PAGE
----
Going to the Dogs
Carole Sloan -- Home Textiles Today, May 5, 2008
Item … Orvis is featuring a therapeutic memory foam dog's nest for older dogs with a cotton canvas cover at $159 for the small dog size.
Item … Pierre Deux is tempting dogs and their owners with Le Petite Settee, a French provincial bed covered in Pierre Deux fabric for a mere $695.
Item … JCPenney highlights a patchwork quilt for people — all sizes on sale for $39.99; for the same price you can give Fido a place to sleep on the same patchwork quilt-covered dog bed.
Item … In its promotional circular for the weekend ending today, Macy's is featuring a 24-piece queen or king complete bedroom for $149.99, and a seven-piece jacquard comforter set for $69.99, as well as sheets as low as $39.99 twin sets for 300-count Egyptian cotton.
When the retails for home textile products for humans sink dramatically lower— or even match the price points — than those for dogs, there definitely is something wrong with the equation.
Yes, this business — like most others including even the vaunted Starbucks — is suffering from what now clearly is the first global recession. But the tales of product degeneration and price slashing definitely are not proving to be the solution to the problem. All across this market, stories about what retailers are looking to do to create business seem to be more a move of panic than one of rational thought and action.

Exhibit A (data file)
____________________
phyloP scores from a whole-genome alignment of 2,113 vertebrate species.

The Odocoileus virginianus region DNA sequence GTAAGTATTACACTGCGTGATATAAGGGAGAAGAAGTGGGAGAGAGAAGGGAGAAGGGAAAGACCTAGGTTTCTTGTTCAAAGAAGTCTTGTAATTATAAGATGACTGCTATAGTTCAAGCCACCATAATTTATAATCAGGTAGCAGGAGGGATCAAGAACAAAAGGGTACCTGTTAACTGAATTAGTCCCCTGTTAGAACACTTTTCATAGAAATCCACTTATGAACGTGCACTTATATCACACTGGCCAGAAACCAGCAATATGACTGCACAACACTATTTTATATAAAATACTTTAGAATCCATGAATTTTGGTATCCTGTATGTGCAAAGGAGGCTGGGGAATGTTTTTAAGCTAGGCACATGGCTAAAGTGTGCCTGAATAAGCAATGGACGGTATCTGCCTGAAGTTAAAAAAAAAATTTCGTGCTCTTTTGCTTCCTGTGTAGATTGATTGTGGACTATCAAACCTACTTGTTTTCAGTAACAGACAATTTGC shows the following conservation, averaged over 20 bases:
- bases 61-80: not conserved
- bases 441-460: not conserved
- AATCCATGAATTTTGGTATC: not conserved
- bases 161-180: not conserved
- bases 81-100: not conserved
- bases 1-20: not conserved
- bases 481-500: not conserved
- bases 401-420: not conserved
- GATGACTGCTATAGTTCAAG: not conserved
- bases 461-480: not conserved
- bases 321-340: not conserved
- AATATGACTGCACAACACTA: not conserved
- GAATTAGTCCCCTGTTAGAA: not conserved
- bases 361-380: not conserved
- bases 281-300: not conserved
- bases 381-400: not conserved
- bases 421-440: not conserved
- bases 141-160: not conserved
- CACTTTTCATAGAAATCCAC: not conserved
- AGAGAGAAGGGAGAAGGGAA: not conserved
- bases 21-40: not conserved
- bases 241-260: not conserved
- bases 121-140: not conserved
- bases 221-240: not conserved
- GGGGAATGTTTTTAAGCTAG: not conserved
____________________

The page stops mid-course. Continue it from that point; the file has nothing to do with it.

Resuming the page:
The Nirvana that was supposed to be China with its infinite workforce, low, low prices, and highly automated, spanking new equipment that would bring home textiles products to a price level never before achieved — has proven to be a short-term fix.
But in the few years that the fix has been in, home textiles as an industry has managed to brainwash the American consumer that these were real, long-term price levels. Instead of adding more product benefits and quality details to the products, the focus this decade has been on driving pricing down. It's largely been a function of key retailers, but aided and abetted by suppliers that were virtually giddy with their prospects for immediate prosperity.
Now the challenge for this business is one of reeducation — at all levels — of suppliers, marketers and retailers. Hopefully this won't turn out to be an industry that went to the dogs — literally.
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